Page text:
Why Projects Need Stories

“I am a bird, as green as can be. Is there room on the broom for a bird like me?”

“Yes,” says Jack.

And, “Yes, says the witch,” I read, “and the bird flutters on. The witch taps the broomstick and…”

“Whoosh,” says Jack.

“They were gone,” I finish, and he reaches to turn the page.

He remembers the story. He remembers the pattern to the words, the cadence and the repetition. Because that’s what stories do. The good ones stay with you. They help you to remember.

This is what Dr Joseph (Jo) Griffin talked about at the PMI EMEA Global Congress in London earlier this month. He talked about why managers should be adept at storytelling at work, and started by giving four reasons.

  1. They engage us in a way that data alone cannot.
  2. They frame the data memorably.
  3. They provide context and highlight relevance.
  4. They persuade (although he said this point doesn’t work alone: stories need the other elements too before they become persuasive).

Let’s look at each of those in a bit more detail.

1. We’re biologically programmed to create stories

Jo talked about how brains are wired to automatically create stories. We’re creative beings; we imagine the lives of other people and we think in stories. That goes for the workplace too: your team are responding to project data in a story-led way.

“The storytelling mind will tell the truth when it can and make up lies when it cannot,” Jo said. “So are you going to be crafting that narrative or fighting against the narrative [stakeholders] create in their minds?”

In other words, where you don’t provide all the details about your project in effective project status reports and through other communication channels, your team and other stakeholders will fill in the blanks for themselves. And from experience, they normally create a much more dramatic narrative than what’s happening in real life.

2. Stories are memorable

If you want your team to remember what you are telling them, frame your messages as stories. Think about how your project benefits relate to changing the lives of customers, or how what you are delivering will impact others.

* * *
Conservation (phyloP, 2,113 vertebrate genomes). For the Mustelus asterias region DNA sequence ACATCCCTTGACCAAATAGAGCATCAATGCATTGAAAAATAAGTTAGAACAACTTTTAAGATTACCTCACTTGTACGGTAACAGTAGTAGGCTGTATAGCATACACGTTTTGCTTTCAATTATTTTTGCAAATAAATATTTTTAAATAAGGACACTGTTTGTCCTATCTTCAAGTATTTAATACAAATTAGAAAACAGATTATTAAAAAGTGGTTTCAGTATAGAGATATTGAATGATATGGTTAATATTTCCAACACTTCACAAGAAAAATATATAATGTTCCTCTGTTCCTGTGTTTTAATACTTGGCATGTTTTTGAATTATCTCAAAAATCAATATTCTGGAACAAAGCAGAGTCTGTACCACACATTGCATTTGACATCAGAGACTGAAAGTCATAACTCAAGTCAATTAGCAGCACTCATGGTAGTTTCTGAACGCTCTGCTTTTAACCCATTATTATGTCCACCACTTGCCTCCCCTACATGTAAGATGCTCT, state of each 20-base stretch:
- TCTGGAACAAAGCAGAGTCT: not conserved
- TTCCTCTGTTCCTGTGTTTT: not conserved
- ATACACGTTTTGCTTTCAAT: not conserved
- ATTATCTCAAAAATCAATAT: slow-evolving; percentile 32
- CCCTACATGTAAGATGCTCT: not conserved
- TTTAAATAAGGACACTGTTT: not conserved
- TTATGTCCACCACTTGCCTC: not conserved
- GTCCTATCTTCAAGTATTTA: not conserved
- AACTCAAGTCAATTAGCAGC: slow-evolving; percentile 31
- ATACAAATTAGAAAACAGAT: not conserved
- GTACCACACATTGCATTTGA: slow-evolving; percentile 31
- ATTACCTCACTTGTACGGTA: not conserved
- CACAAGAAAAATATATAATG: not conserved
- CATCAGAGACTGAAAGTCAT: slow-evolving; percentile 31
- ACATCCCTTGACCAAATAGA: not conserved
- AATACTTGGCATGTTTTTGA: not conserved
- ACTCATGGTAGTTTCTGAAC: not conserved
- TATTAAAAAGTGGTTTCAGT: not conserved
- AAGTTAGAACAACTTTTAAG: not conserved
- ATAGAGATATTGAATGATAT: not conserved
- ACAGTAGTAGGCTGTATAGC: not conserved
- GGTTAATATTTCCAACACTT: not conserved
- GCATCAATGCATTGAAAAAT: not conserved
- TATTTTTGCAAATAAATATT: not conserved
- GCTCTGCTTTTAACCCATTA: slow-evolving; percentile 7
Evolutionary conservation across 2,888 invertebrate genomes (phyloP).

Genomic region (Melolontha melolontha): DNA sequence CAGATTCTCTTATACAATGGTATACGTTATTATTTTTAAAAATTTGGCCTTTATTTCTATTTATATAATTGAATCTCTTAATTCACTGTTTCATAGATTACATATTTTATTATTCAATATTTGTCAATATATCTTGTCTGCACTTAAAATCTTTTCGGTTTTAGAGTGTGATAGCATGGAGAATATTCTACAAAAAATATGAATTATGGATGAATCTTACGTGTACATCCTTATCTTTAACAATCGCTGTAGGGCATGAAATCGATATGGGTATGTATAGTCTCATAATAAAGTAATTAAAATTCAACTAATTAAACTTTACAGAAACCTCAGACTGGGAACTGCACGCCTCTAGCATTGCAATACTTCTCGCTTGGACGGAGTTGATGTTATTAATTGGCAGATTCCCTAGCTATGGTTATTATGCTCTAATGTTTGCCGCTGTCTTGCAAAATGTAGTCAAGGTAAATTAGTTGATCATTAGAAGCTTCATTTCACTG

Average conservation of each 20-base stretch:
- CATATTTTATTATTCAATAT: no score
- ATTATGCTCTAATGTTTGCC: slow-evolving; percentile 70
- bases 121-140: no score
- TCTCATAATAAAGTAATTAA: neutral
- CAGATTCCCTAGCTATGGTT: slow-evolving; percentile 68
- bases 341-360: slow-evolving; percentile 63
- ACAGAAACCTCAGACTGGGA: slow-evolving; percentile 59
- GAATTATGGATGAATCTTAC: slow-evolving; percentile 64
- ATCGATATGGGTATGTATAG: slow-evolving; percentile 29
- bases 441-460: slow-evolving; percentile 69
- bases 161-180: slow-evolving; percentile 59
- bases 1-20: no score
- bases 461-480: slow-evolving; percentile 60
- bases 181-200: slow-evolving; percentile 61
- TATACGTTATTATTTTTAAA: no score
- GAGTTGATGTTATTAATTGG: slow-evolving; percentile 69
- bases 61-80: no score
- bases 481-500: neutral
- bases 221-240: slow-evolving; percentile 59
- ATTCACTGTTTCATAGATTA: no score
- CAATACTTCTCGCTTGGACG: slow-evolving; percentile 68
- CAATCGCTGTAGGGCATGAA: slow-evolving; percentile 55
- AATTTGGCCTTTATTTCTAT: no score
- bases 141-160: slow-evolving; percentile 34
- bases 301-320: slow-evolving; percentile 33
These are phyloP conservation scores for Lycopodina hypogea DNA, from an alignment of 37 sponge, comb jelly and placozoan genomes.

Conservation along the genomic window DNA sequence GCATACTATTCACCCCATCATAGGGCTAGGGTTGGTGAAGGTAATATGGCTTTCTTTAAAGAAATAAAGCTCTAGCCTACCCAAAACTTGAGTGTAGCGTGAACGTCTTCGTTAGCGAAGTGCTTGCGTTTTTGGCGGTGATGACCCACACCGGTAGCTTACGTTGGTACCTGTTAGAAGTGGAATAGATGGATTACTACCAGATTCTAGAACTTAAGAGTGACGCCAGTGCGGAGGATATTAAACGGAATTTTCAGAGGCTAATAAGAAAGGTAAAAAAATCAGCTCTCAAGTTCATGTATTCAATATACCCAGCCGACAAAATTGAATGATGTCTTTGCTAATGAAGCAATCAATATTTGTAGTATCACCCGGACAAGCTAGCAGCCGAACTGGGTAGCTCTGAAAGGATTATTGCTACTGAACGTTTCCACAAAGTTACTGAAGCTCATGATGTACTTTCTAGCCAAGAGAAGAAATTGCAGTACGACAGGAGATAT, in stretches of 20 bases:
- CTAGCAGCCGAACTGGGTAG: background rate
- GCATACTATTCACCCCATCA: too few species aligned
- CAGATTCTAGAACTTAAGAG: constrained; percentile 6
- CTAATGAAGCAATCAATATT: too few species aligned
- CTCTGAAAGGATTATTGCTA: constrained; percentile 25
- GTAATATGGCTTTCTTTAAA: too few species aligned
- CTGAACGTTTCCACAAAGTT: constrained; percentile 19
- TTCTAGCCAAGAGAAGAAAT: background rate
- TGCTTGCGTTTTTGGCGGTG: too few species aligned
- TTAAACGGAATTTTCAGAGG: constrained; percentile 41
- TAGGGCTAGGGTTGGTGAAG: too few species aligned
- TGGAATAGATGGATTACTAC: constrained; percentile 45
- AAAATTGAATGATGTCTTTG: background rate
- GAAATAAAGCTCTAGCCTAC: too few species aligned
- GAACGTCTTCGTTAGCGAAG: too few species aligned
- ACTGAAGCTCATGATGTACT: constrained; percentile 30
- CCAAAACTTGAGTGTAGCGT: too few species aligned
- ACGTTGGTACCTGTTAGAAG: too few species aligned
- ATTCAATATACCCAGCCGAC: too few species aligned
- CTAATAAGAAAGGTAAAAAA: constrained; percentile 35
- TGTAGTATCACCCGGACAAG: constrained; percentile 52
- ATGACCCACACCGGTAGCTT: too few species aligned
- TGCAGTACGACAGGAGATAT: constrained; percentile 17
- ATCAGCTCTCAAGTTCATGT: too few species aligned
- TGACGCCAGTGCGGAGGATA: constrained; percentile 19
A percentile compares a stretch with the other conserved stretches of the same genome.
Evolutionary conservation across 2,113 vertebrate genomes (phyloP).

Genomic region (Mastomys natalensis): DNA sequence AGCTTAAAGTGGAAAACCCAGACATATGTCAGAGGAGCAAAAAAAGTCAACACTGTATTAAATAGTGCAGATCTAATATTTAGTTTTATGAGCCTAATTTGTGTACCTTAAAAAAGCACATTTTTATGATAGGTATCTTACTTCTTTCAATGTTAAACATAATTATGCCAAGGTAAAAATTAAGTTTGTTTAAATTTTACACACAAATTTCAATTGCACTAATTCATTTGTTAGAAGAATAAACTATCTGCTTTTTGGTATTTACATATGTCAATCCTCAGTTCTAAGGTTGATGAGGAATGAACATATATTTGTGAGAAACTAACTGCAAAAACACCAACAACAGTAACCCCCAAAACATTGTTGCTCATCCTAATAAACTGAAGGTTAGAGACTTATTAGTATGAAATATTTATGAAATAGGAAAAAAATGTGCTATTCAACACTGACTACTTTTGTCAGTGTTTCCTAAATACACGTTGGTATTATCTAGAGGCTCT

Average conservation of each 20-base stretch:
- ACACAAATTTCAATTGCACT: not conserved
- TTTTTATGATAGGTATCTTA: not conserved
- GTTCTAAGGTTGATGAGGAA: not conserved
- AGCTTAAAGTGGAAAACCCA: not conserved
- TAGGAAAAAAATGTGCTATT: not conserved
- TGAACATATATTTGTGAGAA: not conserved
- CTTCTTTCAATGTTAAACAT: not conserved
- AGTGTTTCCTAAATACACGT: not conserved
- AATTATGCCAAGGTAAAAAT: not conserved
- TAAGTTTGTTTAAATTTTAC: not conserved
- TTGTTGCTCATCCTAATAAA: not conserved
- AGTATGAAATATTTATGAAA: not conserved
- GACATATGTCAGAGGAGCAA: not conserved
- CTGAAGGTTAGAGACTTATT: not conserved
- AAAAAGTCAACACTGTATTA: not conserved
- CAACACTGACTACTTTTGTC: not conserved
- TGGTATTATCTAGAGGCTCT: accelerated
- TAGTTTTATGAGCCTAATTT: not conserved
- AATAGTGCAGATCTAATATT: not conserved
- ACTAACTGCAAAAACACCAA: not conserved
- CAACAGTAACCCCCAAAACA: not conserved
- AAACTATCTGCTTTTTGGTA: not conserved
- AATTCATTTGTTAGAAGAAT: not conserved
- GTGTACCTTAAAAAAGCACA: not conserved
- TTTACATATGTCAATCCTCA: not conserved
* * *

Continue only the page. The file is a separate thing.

Jennifer Aaker from Stanford Graduate School of Business has shown that stories are up to 22 times more memorable than facts alone. When stories and data combine, they pull at the audience intellectually and emotionally, creating a perfect situation for remembering.

Jo touched on the ethical aspects of this, pointing out that you cannot be seen as manipulative and that you should bear that in mind when constructing the messages you want to communicate.

3. Stories provide context

Does an SPI of 0.8 tell you anything about the project? Project managers will know that it only means that your project is running behind; it’s Schedule Performance Index. There’s nothing in that number alone that tells you why. The data provides the factual, measurable evidence but the narrative provides the context.

The story that goes with the SPI explains the mitigating factors and gives you the chance to fill in the gaps. The story will still say that your project is running behind: you aren’t going to change the facts. But it will provide the ‘why’, the part that your project sponsor really feels the need to understand.

Stories are surprisingly like workplace reports. Jo pointed out several similarities which I have noted in the table below.

083_Stories like reports

4. Stories bond us together

When college friends get together, Jo said, there are two words that they use probably above all others, and that have the effect of excluding anyone who wasn’t part of the friendship group at the time.

“Remember when…”

Stories, he explained, are a fundamental communication form that provide meaning and that allow us to pass down meaning. We do this through the stories that help frame our family’s values and what kind of people we are. We do this through reading Room on the Broom – we are a family that values reading and literature and triumphing over dragons by pulling together.

Stories create bonds because they are the memory of lived events (not the triumphing over dragons, obviously, although sometimes after a particularly difficult commute home it feels like I have). They incite action and they can shape behaviour.

That’s what we want at work. It’s important to project managers to have stakeholders and team members who take action and behave in ways that support what you are trying to achieve. You need to work alongside people who have the same outlook as you, and the lived experience on the project team helps create your own stories.

I might not have explained this very well, but Jo’s presentation was probably the best thing I saw at Congress (sorry Todd and Tarik). Both my degrees are in literature and the marrying of a literature-based perspective with project management ticked all the right boxes for me. In a later article I’ll be explaining how you can take all of this and use it in a practical way to weave stories into your project management communications and status reports.